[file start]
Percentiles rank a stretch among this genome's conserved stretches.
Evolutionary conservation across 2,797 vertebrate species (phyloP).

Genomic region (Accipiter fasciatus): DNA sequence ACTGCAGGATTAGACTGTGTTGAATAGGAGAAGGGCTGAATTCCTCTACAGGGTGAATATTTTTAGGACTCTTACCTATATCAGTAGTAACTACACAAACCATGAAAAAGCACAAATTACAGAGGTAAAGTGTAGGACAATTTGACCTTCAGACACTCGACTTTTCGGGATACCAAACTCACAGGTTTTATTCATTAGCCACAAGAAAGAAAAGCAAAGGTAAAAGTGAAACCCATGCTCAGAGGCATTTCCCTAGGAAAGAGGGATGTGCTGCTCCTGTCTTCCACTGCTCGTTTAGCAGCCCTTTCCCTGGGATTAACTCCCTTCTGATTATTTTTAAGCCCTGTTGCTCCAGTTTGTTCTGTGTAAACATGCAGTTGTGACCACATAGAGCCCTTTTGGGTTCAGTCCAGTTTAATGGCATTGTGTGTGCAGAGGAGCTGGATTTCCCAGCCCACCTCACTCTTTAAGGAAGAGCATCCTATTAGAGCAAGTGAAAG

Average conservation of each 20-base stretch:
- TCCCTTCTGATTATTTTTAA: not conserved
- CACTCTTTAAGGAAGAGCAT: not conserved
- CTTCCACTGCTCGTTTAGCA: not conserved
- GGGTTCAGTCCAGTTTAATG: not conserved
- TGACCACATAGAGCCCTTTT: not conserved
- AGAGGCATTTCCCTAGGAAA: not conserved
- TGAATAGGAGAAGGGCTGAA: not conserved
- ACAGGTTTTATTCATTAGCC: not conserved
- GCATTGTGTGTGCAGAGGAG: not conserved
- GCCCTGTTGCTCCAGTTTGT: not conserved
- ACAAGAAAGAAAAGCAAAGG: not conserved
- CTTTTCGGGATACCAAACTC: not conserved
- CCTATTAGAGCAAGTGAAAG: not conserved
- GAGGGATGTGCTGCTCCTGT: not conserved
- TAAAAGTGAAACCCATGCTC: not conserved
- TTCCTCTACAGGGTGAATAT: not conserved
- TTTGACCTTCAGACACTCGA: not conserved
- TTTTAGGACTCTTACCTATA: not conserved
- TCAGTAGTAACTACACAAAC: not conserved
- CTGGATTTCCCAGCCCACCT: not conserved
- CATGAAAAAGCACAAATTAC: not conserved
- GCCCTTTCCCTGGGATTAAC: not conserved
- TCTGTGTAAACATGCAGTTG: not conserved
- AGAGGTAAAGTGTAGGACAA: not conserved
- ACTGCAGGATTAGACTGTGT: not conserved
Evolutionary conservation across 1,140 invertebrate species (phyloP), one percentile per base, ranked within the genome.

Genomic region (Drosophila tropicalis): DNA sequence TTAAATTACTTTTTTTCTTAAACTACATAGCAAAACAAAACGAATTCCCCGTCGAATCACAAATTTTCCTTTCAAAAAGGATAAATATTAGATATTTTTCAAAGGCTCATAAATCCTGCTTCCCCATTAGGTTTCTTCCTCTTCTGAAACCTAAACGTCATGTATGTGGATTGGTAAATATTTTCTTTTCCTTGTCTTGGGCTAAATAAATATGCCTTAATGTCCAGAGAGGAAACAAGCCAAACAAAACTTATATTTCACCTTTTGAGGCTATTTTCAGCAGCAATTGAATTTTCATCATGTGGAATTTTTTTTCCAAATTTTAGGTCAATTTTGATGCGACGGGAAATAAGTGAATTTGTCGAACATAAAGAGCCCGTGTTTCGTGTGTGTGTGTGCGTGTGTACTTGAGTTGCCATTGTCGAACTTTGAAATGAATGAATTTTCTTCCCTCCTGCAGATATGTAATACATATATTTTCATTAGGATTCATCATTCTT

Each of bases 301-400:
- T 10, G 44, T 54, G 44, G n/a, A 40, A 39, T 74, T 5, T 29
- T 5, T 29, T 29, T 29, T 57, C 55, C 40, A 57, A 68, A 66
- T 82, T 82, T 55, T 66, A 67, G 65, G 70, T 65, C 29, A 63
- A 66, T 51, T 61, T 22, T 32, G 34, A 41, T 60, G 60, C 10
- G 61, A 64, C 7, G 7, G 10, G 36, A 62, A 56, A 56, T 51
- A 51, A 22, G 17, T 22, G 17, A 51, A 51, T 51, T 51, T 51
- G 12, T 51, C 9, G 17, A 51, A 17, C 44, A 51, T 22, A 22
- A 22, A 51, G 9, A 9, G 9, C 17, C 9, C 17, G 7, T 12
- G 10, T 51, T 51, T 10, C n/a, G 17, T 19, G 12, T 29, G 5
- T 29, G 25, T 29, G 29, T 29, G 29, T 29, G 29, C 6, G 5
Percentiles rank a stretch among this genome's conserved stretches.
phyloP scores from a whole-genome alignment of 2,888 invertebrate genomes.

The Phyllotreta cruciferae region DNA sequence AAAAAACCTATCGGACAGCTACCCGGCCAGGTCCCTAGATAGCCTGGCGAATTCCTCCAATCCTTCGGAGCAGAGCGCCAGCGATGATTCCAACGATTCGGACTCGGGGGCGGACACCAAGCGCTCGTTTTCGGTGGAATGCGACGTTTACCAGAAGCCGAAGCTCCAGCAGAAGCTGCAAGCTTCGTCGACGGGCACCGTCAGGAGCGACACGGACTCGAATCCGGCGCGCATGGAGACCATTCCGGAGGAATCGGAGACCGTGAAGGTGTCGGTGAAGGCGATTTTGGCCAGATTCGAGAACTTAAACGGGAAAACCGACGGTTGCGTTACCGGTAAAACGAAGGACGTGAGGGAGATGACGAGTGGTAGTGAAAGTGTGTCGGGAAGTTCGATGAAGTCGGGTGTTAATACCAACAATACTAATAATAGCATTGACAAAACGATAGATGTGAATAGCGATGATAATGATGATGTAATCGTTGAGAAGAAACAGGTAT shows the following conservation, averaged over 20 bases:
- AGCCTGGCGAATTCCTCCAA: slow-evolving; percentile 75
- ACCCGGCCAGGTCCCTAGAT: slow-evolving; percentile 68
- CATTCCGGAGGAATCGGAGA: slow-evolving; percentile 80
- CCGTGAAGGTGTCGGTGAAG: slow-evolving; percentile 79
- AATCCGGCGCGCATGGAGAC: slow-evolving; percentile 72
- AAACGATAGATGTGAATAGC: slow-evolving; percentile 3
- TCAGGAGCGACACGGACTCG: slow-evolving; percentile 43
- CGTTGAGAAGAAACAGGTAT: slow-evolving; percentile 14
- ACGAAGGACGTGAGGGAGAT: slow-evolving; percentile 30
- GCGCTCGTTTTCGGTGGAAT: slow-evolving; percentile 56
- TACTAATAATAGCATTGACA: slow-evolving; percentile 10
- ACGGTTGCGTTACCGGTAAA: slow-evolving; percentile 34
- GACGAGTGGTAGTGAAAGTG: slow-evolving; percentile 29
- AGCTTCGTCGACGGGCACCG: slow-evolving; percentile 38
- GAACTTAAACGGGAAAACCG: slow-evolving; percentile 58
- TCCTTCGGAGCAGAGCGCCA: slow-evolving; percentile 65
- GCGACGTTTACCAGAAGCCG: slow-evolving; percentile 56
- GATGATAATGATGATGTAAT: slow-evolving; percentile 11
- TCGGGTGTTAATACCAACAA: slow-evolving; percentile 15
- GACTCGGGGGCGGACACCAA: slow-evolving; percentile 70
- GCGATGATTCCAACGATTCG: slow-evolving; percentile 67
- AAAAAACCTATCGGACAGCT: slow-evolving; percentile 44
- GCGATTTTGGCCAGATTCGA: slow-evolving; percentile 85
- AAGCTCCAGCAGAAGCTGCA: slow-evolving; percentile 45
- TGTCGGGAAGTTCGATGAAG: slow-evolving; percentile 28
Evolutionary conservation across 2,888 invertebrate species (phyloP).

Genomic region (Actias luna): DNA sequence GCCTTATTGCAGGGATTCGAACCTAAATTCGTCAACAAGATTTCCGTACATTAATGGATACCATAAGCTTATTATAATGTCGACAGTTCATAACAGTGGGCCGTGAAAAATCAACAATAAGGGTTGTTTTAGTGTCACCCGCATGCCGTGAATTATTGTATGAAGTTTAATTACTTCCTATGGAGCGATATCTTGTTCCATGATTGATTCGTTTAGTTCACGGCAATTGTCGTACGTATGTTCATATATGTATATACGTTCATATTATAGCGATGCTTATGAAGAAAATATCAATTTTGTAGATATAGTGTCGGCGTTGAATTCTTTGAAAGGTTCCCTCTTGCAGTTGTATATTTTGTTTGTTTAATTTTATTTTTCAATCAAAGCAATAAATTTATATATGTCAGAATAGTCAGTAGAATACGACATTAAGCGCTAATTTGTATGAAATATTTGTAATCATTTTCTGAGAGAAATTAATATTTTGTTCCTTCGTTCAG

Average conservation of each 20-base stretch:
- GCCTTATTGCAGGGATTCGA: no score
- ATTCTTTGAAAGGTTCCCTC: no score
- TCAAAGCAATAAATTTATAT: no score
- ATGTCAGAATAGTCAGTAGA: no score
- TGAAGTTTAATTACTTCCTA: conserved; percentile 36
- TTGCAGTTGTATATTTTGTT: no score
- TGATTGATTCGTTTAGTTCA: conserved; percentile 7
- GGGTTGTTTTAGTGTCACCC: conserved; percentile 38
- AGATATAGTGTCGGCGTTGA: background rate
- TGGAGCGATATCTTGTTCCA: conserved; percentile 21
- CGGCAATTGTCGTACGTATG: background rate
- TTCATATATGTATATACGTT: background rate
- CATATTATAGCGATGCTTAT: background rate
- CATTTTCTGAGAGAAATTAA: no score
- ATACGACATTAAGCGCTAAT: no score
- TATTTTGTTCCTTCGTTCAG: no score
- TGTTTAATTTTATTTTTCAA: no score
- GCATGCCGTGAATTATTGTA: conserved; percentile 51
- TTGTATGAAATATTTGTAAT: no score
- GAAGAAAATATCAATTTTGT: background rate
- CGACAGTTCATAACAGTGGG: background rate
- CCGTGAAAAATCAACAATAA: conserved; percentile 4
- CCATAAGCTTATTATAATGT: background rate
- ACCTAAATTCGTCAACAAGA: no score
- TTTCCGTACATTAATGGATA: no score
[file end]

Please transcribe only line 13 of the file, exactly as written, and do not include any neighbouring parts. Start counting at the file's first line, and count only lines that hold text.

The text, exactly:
- GCATTGTGTGTGCAGAGGAG: not conserved